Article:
1800-1860: Law and Justice: Publications
1800-1860: Law and Justice: Publications
Joseph Angell, A Treatise on the Common Law in Relation to Water-courses Intended More Particularly as an Illustration of the Rights and Duties of the Owners and Occupants of Water Privileges: To Which is Added an Appendix, Containing the Principal Adjudged Cases (Boston: Wells & Lilly, 1824)—an effort to assert the common law on riparian development, but the argument had little power in industrializing America;
Thomas Hart Benton, Historical and Legal Examination of That Part of the Decision of the Supreme Court of the United States in the Dred Scott Case: Which Declares the Unconstitutionality of the Missouri Compromise Act, and the Self-extension of the Constitution to Territories, Carrying Slavery Along with It (New York: D. Appleton, 1857)—a view of the Dred Scott case by one of the most prominent politicians of the antebellum period;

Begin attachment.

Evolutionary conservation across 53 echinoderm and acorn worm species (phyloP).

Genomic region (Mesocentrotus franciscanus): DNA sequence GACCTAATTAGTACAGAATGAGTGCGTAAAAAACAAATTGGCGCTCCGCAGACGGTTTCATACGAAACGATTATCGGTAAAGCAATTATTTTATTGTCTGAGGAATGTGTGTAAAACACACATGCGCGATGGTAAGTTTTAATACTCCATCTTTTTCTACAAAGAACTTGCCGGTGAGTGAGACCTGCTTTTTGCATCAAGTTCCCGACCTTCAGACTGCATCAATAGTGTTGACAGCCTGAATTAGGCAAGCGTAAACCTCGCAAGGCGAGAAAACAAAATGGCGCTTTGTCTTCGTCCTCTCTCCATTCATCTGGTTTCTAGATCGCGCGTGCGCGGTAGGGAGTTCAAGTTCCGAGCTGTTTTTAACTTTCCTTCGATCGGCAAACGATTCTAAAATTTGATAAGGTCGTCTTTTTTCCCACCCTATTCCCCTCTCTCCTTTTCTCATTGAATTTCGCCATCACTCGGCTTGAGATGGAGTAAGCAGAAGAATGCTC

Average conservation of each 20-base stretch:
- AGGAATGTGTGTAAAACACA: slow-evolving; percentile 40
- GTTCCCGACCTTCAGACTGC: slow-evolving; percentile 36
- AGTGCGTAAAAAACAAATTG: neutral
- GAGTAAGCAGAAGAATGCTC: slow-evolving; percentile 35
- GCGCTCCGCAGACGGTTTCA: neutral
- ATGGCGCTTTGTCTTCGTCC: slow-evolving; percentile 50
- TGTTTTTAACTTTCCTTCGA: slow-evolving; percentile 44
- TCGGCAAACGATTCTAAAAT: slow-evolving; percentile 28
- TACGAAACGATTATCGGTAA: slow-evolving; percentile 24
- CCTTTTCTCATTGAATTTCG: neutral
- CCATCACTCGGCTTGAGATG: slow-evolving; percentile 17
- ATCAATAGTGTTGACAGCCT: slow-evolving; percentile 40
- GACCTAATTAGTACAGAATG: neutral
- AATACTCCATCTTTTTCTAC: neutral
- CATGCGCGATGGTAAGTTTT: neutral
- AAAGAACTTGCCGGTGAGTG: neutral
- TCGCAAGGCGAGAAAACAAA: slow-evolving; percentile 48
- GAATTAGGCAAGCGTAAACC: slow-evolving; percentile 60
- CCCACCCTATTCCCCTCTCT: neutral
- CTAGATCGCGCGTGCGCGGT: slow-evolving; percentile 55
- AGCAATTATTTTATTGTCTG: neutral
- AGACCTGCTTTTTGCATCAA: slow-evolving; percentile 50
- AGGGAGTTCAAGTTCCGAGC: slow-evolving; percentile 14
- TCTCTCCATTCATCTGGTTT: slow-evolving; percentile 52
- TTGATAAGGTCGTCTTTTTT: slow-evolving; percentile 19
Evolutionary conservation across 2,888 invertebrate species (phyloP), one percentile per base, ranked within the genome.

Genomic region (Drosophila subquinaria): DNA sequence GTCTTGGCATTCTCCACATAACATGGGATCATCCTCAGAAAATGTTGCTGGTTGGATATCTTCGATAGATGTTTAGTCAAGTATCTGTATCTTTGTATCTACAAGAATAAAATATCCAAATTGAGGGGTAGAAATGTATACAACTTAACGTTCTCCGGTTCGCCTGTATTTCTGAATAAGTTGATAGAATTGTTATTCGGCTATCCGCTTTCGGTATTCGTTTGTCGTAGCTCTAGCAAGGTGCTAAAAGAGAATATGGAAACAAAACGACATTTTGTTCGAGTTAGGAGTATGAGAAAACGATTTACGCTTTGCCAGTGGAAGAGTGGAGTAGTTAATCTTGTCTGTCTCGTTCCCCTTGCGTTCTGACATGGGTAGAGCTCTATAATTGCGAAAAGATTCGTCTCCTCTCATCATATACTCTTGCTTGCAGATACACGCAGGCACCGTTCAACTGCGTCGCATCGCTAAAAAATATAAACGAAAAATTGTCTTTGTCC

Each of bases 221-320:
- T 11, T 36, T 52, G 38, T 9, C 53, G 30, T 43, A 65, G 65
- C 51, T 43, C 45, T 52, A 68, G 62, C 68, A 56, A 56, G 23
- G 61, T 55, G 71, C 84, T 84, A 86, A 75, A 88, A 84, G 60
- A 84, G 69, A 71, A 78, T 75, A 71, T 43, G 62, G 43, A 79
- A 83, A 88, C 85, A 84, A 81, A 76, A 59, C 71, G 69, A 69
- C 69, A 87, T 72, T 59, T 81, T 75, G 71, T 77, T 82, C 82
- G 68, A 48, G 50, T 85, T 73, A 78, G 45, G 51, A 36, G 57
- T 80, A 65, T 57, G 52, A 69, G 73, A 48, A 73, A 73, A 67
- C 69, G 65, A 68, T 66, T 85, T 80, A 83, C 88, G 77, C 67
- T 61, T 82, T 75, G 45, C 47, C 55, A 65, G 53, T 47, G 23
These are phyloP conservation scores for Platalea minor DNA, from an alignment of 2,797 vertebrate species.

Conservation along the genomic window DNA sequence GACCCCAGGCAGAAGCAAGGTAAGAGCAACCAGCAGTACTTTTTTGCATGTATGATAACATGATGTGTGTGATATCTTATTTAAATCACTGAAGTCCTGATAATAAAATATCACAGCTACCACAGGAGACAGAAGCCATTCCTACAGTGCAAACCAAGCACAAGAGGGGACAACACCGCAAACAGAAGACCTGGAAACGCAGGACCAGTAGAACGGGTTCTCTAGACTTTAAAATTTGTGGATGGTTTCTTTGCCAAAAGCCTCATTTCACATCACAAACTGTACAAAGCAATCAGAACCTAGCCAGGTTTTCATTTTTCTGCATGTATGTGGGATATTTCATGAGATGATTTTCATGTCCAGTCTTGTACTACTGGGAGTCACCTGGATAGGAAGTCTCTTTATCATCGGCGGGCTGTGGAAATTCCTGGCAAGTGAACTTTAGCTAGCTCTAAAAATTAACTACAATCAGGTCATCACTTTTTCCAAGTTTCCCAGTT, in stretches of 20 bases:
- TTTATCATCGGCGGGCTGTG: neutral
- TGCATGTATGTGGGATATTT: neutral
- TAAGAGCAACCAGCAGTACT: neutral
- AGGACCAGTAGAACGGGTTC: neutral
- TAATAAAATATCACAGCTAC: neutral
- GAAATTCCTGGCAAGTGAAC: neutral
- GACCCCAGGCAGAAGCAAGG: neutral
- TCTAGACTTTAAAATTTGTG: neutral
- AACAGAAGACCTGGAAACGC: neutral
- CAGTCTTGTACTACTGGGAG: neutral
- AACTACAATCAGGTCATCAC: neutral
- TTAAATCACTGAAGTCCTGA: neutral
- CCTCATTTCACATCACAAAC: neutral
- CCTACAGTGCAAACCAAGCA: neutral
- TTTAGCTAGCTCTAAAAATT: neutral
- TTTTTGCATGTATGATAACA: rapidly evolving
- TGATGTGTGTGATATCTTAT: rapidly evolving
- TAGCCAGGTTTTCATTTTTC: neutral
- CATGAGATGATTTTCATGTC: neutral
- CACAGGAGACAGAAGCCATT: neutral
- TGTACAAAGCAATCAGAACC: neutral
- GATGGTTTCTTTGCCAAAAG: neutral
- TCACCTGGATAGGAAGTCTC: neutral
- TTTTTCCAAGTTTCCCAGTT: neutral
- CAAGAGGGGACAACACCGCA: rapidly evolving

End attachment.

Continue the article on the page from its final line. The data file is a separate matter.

Montgomery Blair, Dred Scott (a Colored Man) vs. John F. A. Sandford. Argument of Montgomery Blair, of Counsel for the Plaintiff in Error (Washington, D.C.: Gideon, 1857)—the views of one of the principal players in the Dred Scott decision;
George Caines, An Enquiry Into the Law Merchant of the United States, or, Lex mercatoria americana: On Several Heads of Commercial Importance: Dedicated by Permission to Thomas Jefferson, President of the United States, 2 volumes (New York: Isaac Collins & Son, 1802)—the first book published in the United States dealing with commercial law;
The Case of Dred Scott in the United States Supreme Court. The Full Opinions of Chief Justice Taney and Justice Curtis, and Abstracts of the Opinions of the Other Judges; With an Analysis of the Points Ruled, and Some Concluding Observations (New York: H. Greeley, 1860);